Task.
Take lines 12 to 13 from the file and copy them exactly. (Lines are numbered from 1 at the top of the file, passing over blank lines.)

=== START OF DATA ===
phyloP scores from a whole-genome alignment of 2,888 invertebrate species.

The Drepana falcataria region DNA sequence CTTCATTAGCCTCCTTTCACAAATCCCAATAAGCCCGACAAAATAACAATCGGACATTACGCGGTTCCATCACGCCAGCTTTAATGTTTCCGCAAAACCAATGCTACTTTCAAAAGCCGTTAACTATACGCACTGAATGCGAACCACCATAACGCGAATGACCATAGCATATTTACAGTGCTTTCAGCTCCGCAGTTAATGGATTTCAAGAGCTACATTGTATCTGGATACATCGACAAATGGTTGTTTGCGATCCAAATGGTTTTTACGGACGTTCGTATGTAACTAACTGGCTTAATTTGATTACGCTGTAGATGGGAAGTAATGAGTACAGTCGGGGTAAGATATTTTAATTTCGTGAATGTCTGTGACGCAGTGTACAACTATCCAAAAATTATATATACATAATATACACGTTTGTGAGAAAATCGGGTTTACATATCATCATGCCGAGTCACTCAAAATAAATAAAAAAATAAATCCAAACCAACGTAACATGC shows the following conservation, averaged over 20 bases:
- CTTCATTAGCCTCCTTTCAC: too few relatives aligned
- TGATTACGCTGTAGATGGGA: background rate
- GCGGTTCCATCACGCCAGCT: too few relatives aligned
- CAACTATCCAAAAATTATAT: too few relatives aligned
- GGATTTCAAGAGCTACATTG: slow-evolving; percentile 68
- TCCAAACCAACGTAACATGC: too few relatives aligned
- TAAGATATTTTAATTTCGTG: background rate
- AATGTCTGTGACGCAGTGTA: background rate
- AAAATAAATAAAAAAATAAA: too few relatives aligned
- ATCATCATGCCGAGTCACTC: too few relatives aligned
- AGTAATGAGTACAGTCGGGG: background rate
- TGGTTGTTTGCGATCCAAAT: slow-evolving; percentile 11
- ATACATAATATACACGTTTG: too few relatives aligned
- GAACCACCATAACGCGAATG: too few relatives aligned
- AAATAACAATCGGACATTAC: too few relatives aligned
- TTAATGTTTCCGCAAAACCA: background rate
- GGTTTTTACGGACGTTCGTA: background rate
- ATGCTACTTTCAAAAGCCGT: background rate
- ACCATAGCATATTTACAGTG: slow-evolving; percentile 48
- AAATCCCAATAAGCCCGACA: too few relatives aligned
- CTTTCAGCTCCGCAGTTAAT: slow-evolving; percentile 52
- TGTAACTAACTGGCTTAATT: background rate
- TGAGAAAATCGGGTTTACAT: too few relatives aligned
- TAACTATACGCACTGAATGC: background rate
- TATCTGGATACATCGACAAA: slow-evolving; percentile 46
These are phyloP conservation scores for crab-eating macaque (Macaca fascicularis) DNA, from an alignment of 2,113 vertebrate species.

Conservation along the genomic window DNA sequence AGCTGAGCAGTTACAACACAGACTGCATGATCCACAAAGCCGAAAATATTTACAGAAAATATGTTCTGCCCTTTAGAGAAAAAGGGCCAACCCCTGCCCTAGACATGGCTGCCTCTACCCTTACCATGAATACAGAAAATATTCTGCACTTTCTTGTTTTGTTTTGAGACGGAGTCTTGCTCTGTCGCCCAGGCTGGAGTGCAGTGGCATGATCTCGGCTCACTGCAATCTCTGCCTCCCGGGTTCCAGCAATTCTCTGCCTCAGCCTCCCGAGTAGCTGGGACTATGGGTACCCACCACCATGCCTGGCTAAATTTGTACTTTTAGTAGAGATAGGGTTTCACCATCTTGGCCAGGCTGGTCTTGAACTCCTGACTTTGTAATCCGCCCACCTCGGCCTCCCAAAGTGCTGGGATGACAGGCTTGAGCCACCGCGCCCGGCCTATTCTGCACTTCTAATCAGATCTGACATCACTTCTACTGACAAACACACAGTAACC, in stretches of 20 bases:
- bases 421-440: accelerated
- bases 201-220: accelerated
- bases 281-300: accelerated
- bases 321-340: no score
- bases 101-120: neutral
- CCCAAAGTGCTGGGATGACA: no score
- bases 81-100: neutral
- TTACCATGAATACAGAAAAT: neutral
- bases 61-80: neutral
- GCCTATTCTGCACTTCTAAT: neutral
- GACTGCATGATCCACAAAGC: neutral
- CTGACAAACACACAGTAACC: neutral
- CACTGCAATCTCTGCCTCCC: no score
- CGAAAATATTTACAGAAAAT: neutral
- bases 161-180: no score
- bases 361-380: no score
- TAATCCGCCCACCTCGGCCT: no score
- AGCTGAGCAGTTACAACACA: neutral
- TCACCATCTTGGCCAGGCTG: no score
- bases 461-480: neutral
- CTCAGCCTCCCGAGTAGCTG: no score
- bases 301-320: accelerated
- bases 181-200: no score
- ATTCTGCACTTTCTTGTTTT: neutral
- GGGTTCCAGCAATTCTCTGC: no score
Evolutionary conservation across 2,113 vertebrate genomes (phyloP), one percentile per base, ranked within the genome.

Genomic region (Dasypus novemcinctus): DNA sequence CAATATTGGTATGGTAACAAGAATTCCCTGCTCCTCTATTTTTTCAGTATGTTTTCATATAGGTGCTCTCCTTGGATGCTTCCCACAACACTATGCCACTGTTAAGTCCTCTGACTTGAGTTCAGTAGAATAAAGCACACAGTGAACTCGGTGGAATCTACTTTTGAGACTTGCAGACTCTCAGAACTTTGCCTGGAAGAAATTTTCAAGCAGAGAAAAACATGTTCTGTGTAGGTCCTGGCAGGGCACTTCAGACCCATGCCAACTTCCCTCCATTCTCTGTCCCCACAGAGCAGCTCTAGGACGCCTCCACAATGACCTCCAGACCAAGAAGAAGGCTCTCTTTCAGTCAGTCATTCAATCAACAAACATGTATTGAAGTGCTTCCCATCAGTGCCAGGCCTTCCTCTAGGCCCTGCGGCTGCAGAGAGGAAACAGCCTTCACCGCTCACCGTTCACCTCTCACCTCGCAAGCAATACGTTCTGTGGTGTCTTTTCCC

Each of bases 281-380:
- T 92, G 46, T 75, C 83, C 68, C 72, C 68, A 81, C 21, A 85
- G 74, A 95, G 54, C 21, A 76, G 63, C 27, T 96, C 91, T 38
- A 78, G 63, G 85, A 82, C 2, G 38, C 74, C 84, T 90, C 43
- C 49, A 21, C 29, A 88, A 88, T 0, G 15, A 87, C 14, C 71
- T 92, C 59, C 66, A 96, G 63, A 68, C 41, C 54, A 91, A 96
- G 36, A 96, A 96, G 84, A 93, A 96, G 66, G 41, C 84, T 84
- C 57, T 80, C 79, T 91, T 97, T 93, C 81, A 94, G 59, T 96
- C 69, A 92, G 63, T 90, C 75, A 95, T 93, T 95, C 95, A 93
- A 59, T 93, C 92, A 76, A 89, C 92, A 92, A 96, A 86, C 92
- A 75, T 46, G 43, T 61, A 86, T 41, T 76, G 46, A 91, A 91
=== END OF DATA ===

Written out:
- ATCATCATGCCGAGTCACTC: too few relatives aligned
- AGTAATGAGTACAGTCGGGG: background rate